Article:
In this study we focused on the re-experiencing symptoms related specifically to the event of 9/11. Enrollees were asked to rate the degree to which they were bothered by the following symptoms in the past 30 days from 1 (not at all) to 5 (extremely): “Repeated, disturbing memories, thoughts, or images of the events of 9/11?” “Repeated disturbing dreams of the events of 9/11?” and “Suddenly acting or feeling as if events of 9/11 were happening again (as if you were reliving it)?” Responses to the 3 items were summed, for a total score of 3 to 15. In the present sample, the internal consistency of the 3 items was excellent (Cronbach’s alpha=0.90). An enrollee with a score of >7 was defined as having symptoms of re-experiencing 9/11. As this was done for each survey, variables were generated to reflect the presence or absence of re-experiencing 9/11 both Pre-Sandy (using Wave 3 data, referred to as the W3 symptomatic/non-symptomatic group) and Post-Sandy (using Sandy data, referred to as re-experiencing 9/11). This repeat measurement provided an opportunity to look at the cumulative effect of exposure to a traumatic event, on a group of individuals without symptoms in the intervening time.

Sandy Exposure

Sandy exposure was the main exposure of interest, and referred to the composite Sandy exposure scale that was used and described in detail in our previous study by Caramanica et al. (2015). In brief, the scale was comprised of 7 exposure items: experienced ≥ 4 individual Sandy trauma items (e.g., stranded during or after the storm; feared for life or safety; unsure about safety or whereabouts of others; family or friends injured or killed; witnessed terrible events; personally threatened/robbed/assaulted; family or friends threatened/robbed/assaulted; home broken into/robbed; or unable to communicate with others), evacuated home ≥ 7 days, flooded living area with ≥ 3 feet of water, damaged home, loss of >1 possessions, financial cost of damage ≥ $25,000, and any injury sustained in the first week after Sandy (Caramanica et al., 2015). The total number of exposures (range: 0-7) was categorized into low (0 exposure), medium (1-2) and high (3-7), representing level of exposure to Sandy.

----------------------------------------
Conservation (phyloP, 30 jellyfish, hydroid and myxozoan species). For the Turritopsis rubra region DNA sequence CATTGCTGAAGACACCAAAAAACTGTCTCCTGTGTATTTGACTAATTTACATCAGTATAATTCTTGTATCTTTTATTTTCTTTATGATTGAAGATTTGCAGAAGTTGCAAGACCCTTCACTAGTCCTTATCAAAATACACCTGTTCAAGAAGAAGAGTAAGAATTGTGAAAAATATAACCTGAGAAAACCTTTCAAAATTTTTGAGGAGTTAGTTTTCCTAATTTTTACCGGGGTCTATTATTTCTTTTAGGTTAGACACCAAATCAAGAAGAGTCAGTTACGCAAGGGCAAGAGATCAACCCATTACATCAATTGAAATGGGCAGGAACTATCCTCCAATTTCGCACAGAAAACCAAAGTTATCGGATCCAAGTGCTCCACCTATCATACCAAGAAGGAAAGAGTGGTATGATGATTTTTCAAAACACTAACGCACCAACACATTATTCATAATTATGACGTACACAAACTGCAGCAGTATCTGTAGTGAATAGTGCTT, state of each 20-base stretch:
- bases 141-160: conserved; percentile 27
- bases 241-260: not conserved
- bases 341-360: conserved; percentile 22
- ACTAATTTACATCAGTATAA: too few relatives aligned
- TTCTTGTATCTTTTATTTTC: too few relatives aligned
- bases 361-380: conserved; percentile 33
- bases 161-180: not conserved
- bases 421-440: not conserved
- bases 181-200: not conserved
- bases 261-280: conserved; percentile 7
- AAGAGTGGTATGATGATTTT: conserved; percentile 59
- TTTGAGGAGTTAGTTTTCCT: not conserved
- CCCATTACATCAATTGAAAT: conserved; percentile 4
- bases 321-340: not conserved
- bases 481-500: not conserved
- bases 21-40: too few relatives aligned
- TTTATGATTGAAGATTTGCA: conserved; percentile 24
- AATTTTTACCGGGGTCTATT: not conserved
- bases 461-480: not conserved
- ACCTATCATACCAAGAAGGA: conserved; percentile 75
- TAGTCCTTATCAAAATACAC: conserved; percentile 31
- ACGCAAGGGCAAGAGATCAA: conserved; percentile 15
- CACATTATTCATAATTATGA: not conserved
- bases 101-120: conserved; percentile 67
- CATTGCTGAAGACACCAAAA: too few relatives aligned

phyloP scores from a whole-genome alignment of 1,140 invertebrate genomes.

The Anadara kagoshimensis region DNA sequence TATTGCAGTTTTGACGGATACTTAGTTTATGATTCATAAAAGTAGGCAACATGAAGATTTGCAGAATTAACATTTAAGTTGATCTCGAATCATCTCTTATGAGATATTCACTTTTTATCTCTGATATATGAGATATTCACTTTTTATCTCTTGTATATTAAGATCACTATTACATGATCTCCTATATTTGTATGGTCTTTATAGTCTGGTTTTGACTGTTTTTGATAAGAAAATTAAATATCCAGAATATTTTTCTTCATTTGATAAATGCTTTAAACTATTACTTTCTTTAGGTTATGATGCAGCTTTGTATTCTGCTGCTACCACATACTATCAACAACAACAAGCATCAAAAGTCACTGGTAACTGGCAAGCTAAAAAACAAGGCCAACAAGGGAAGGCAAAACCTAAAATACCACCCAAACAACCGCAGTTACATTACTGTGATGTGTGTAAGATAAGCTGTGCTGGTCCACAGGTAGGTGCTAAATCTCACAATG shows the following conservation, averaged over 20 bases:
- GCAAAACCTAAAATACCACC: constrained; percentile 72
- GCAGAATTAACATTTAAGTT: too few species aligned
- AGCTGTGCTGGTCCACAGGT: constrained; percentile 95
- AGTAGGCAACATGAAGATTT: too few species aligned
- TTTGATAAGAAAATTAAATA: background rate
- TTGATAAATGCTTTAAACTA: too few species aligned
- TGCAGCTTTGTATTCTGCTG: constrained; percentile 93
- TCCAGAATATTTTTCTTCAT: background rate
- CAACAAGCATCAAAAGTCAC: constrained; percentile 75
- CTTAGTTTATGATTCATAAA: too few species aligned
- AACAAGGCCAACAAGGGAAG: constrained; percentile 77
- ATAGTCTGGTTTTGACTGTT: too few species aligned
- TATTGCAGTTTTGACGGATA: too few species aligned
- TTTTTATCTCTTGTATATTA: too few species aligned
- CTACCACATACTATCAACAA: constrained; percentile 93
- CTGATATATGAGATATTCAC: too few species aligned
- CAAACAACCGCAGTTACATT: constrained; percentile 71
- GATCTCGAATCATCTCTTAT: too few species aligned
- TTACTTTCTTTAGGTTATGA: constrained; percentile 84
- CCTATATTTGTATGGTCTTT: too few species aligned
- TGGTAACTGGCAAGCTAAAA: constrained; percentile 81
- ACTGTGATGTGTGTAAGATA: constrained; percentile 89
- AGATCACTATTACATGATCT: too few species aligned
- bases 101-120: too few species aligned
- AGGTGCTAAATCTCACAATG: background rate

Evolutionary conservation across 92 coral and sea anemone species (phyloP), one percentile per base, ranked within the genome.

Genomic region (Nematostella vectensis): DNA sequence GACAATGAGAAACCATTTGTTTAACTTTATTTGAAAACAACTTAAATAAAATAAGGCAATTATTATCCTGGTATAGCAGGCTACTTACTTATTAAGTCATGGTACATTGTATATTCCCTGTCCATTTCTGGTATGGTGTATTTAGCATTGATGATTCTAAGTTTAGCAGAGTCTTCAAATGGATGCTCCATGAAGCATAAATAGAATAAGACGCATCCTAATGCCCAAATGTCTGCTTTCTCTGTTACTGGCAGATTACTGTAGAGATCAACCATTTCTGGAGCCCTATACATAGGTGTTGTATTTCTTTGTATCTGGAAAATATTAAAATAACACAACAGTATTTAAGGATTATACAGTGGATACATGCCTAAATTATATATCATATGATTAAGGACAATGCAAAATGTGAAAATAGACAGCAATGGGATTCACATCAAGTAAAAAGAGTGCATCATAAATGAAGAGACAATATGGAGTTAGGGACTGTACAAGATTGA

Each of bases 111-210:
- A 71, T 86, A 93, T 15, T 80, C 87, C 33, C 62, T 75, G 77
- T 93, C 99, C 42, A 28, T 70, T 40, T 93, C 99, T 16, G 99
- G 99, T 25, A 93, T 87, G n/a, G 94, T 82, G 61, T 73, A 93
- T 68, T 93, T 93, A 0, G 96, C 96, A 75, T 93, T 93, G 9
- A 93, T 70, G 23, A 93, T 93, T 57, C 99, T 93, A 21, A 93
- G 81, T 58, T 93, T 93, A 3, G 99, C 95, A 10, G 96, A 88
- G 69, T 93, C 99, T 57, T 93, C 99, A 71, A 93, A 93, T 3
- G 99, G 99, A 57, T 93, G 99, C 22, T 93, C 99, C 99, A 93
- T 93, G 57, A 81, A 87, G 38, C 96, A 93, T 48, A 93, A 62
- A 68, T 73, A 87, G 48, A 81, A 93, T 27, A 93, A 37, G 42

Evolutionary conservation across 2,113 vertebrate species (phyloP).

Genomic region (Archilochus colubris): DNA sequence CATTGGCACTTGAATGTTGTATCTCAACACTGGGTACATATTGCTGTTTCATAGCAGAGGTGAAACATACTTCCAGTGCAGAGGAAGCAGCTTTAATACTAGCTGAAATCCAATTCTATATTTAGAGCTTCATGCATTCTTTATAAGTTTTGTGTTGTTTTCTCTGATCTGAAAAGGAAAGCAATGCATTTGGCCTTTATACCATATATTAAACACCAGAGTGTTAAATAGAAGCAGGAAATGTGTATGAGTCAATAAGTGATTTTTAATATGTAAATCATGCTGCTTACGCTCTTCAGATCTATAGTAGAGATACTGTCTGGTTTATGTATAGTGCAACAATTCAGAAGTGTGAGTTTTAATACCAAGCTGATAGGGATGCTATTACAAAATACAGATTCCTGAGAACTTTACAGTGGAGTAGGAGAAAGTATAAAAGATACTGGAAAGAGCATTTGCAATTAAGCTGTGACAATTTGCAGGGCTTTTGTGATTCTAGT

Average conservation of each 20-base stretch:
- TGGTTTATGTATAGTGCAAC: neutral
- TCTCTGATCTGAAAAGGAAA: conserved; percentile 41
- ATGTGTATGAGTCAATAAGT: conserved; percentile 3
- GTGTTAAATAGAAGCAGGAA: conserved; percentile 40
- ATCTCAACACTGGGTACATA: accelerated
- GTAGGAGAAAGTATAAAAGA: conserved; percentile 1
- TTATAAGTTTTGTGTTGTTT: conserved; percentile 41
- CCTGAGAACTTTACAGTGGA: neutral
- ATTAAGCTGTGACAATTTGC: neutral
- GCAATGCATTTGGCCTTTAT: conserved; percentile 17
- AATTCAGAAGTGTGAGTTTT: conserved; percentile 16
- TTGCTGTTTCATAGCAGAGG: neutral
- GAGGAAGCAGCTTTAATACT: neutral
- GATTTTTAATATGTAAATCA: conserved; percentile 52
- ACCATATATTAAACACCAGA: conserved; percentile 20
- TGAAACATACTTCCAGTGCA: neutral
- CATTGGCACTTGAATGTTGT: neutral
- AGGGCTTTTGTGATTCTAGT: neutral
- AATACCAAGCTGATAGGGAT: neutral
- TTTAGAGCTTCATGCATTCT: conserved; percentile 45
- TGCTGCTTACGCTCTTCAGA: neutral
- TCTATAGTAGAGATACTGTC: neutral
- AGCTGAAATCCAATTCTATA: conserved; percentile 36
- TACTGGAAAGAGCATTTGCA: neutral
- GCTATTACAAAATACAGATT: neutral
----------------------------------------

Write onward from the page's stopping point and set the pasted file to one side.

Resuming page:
Caramanica’s study found PTSD prevalence was higher in the inundation zones (11.3%) and lower in the non-inundation zones (4.4%) (Caramanica et al., 2015). Therefore, inundation zone was also included as a potential risk factor in this analysis.

Additional Study Variables

Additional variables included in the analyses were demographics at Wave 3 (age, gender, race/ethnicity (non-Hispanic Black, non- Hispanic White, Hispanic, other), and annual household gross income (≤ $75,000, >$75,000)), having experienced post-9/11 potentially life-threatening event(s) prior to Wave 3, perceived social support reported at Wave 3, and exposure to the 9/11 attacks.

Any post-9/11 potentially life-threatening event prior to Wave 3 referred to: a natural or human-made disaster; a serious accident at work, in a car or somewhere else; an attack with a gun, knife or some other weapon; an attack without a weapon, but with the intent to kill or seriously injure; a situation where someone used physical force or threat of force to make one have some type of unwanted sexual contact; being seriously injured or feared being killed; or witnessed someone seriously injured or violently killed; or having a life threatening illness.

Social support (low, 0-14 scores vs. high, 15-20 scores) was derived by dichotomizing summed responses to Likert scale items about availability of someone to ‘take you to the doctor’, ‘have a good time with’, ‘hug you’, ‘prepare your meals if you are unable to do it yourself’, and ‘understand your problems’.

Exposure to the 9/11 attacks was the sum of the 5-WTC exposure items that were experienced during or shortly after the attacks, and were grouped as 0 exposure, 1 exposure, and 2-5 exposures. The 5-WTC exposure experiences included: 1) being in the North or South WTC towers at the time of the attack; 2) witnessing three or more events (seeing planes hit, buildings collapsed, people fall or jump from buildings, people injured, or people running); 3) exposure to dust/debris cloud on 9/11; 4) sustaining injury more serious than eye irritation/injury; and 5) being a rescue/recovery worker.

Statistical Analyses